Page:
After repeatedly throwing a wrench into plans for the Republican National Convention this summer, President Trump on Monday tried to offer something tantalizing about the upcoming gathering, saying that his renomination speech would take place either at the White House or the Civil War battlefield in Gettysburg, Pa.
“We will announce the decision soon!” Mr. Trump teased in a Twitter post.
It was perhaps a predictable move by the first president to be credited as an executive producer of a network reality show while sitting in office.
But whether Mr. Trump will actually deliver a nationally televised address in Gettysburg — the site of the Civil War’s bloodiest battle, a place memorialized in 1863 by Abraham Lincoln as hallowed ground — remains an open question.
The battlefield, where Mr. Trump gave an indoor campaign speech in 2016, is federal property run by the National Park Service. This presents the same ethical conundrums his re-election team will face if the president delivers the speech from the South Lawn of the White House.
In private, Mr. Trump has expressed to aides more interest in delivering his address at the White House, in part because of the ease of arranging the speech, set for Aug. 27, in a short time frame.
Mr. Trump was originally scheduled to accept his renomination in Charlotte, N.C., the Republican convention’s host city, but in June he moved his speech to Jacksonville, Fla., to try to avoid safety requirements like social distancing and mask-wearing. In July he pulled the convention out of Jacksonville as coronavirus cases surged in Florida.
The president is not subject to the Hatch Act, a Depression-era law that prohibits federal employees from engaging in political activities while on the job. But everyone who works for him is. By delivering a speech with the Gettysburg battlefield as a backdrop, experts said, Mr. Trump would risk putting park rangers and other park employees at risk of a violation.
“Applicable law does provide a variety of technical exemptions, which a clever lawyer might stitch together to claim that this is permissible,” said Norman L. Eisen, who served as the chief ethics czar in the Obama White House. “But those loopholes do not contemplate an event of this highly partisan nature of this scope and scale, and the forced political labor of the hundreds, if not thousands, of federal personnel.”
Mr. Eisen added: “The park rangers will appear as political window dressing at the event. No normal president of either party would even try it, and no normal White House or campaign lawyers would support it.”
Mr. Trump on Monday appeared to be unbothered by any legal issues with holding a convention event on federal property. In fact, he listed Gettysburg’s status as a national park as part of its appeal.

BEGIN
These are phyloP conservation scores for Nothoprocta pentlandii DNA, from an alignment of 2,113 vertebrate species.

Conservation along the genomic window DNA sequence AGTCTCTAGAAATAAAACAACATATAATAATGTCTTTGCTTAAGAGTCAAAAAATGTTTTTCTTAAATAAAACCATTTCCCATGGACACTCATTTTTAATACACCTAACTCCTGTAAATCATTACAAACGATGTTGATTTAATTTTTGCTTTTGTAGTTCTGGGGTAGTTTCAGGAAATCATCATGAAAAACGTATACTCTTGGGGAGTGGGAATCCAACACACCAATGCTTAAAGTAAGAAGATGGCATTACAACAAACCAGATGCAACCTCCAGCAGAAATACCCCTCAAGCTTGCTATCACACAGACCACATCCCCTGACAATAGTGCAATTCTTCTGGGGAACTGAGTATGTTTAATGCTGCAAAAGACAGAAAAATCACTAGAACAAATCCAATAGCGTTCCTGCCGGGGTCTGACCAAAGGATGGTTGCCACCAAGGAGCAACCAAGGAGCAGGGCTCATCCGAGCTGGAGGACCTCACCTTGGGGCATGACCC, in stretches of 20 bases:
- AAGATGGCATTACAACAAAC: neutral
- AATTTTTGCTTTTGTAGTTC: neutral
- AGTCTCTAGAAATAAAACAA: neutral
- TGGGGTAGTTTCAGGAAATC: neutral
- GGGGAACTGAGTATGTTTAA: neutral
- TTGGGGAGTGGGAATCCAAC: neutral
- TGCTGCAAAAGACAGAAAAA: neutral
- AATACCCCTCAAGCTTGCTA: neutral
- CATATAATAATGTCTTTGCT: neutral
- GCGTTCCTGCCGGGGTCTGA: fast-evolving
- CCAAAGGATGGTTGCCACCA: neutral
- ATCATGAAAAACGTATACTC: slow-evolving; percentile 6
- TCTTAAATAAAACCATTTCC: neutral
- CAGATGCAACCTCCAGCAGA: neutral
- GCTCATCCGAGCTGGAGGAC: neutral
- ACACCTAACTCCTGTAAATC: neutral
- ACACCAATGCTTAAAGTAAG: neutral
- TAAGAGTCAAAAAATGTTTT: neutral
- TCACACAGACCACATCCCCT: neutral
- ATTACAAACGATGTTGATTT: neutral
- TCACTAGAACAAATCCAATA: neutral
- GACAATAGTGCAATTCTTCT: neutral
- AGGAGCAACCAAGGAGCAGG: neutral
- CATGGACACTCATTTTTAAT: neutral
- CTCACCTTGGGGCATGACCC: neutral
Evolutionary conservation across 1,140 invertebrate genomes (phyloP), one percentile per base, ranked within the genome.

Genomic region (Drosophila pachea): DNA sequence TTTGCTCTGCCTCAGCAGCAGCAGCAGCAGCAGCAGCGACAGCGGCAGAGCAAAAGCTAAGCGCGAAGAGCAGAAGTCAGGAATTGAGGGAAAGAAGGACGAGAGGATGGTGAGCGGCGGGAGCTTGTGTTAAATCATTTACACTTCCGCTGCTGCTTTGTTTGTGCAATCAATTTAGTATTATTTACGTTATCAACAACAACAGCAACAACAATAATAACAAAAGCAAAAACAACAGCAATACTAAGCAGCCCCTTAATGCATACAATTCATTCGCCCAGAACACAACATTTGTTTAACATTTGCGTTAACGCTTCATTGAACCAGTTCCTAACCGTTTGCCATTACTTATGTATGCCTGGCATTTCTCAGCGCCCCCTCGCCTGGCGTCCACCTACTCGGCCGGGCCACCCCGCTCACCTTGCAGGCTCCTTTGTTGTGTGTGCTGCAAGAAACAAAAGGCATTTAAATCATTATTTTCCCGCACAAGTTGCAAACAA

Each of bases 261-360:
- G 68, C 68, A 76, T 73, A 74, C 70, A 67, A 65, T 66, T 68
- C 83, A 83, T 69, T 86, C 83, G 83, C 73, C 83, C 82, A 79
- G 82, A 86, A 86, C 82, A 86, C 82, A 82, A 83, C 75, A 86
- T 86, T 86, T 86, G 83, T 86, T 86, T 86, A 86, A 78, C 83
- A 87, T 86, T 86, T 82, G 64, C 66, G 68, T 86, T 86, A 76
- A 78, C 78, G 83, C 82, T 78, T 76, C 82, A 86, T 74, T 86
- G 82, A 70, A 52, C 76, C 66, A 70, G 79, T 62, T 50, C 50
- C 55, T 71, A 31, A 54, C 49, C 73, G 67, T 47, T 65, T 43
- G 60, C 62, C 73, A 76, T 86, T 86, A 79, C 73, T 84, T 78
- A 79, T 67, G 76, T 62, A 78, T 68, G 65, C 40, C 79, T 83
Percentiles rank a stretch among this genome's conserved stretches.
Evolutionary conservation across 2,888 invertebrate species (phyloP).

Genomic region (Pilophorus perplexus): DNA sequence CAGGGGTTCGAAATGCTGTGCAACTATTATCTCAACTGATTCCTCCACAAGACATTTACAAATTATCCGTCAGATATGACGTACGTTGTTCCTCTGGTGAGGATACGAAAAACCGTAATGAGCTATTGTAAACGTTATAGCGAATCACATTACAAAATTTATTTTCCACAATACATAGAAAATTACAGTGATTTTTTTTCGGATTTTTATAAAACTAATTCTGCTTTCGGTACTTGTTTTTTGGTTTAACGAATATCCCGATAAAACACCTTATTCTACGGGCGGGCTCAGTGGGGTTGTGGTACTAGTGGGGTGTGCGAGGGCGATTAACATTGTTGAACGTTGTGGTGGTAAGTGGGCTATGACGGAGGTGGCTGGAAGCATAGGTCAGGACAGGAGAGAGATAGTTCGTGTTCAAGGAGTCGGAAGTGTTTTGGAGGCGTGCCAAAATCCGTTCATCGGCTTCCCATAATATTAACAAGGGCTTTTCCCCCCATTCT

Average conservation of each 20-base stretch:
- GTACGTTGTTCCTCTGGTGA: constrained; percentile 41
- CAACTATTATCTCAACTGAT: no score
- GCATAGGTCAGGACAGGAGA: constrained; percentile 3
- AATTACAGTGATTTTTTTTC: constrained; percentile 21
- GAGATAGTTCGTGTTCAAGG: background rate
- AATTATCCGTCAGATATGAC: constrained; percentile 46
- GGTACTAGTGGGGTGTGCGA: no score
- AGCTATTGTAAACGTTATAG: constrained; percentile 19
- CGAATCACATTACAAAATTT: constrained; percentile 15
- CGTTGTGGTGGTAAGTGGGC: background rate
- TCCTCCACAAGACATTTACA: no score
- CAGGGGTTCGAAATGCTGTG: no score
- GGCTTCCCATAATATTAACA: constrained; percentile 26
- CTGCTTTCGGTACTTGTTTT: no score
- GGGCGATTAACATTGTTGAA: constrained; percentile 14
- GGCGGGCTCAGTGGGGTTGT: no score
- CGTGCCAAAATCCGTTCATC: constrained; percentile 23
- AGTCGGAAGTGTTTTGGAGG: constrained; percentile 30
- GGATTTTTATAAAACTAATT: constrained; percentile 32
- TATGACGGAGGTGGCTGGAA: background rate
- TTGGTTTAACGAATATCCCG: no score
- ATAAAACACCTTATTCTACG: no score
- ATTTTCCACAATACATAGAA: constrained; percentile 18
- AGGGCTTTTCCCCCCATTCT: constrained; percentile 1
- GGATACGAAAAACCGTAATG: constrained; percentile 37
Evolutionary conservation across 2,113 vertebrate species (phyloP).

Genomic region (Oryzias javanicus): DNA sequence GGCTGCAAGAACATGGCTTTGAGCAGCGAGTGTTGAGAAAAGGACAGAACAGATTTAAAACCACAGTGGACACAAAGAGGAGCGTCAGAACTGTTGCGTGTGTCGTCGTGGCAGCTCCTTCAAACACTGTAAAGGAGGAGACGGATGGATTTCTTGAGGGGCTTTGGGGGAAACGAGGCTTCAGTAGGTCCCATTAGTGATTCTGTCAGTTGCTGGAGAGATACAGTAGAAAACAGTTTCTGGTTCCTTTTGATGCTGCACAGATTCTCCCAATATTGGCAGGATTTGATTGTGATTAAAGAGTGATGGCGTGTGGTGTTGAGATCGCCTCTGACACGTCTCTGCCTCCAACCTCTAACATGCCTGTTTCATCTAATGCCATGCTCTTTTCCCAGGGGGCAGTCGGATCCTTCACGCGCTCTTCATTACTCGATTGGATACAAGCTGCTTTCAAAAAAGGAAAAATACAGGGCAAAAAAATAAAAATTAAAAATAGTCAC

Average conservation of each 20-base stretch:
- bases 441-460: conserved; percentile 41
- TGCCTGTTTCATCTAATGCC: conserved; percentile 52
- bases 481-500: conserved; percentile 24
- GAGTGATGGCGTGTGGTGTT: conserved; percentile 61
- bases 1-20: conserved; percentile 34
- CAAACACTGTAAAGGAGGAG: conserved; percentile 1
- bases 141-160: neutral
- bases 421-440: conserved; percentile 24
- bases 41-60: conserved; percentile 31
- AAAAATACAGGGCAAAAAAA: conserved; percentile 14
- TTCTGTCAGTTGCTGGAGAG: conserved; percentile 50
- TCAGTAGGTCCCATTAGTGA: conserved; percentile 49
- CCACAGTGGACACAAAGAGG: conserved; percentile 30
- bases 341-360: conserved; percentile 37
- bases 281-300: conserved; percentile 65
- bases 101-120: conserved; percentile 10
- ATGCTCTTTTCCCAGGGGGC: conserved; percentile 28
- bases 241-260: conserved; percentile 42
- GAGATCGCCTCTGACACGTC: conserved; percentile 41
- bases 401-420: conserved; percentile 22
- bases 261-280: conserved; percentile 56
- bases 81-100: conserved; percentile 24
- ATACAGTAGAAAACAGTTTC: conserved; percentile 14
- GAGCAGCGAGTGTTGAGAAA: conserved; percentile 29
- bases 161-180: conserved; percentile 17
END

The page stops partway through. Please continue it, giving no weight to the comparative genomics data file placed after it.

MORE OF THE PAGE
“It’s a national historic site,” he told reporters at a news conference. “It’s incredible. It’s the history, it’s incredible, actually, to me. And it was very important place and is a very important place in our country.”
Judd Deere, a White House spokesman, said Monday that convention events would be “planned and executed” by the Trump campaign and the Republican National Committee, and that “any government employees who may participate will do so in compliance with the Hatch Act.”
There have been past occasions when presidents used federal property for campaign purposes. President Barack Obama filmed two campaign videos in 2012 from his chief of staff’s office in the West Wing, for instance.
But Mr. Trump’s critics said using federal property as the backdrop for what will be one of the president’s peak political moments would amount to a more serious violation of the often hazy line between candidate and public servant. The New York Times reported last week that a Trump speech at Gettysburg was under discussion.
Plans for the Democratic National Convention next week came into focus on Monday, as three party officials with knowledge of the schedule said that Hillary Clinton, the party’s 2016 nominee, would deliver a prime-time speech on Wednesday.
Former Vice President Joseph R. Biden Jr. has said he will not travel to Milwaukee, where the convention is nominally being held but has been scaled back to just a few hundred attendees. He will accept his party’s nomination from his home state, Delaware, on the convention’s final night on Thursday, in a form and fashion yet to be announced.
Senator Elizabeth Warren of Massachusetts will join Mrs. Clinton on the Wednesday program if she is not selected as Mr. Biden’s running mate, according to the officials, who were not authorized to speak publicly about the convention plans. Former President Bill Clinton will speak as well, one of the officials said.
Senator Bernie Sanders of Vermont and former Gov. John Kasich of Ohio, a Republican who is a harsh critic of President Trump, will deliver addresses Monday night, the officials said.
Mr. Obama’s time slot has not yet been announced, but he may be included on a crammed Wednesday night program, or possibly introduce Mr. Biden on Thursday before the former vice president’s acceptance speech.
Representative Alexandria Ocasio-Cortez of New York, a rising star of the Democratic Party’s progressive wing, is also set to deliver a brief speech, according to three people with direct knowledge of the situation.
Glenn Thrush contributed reporting.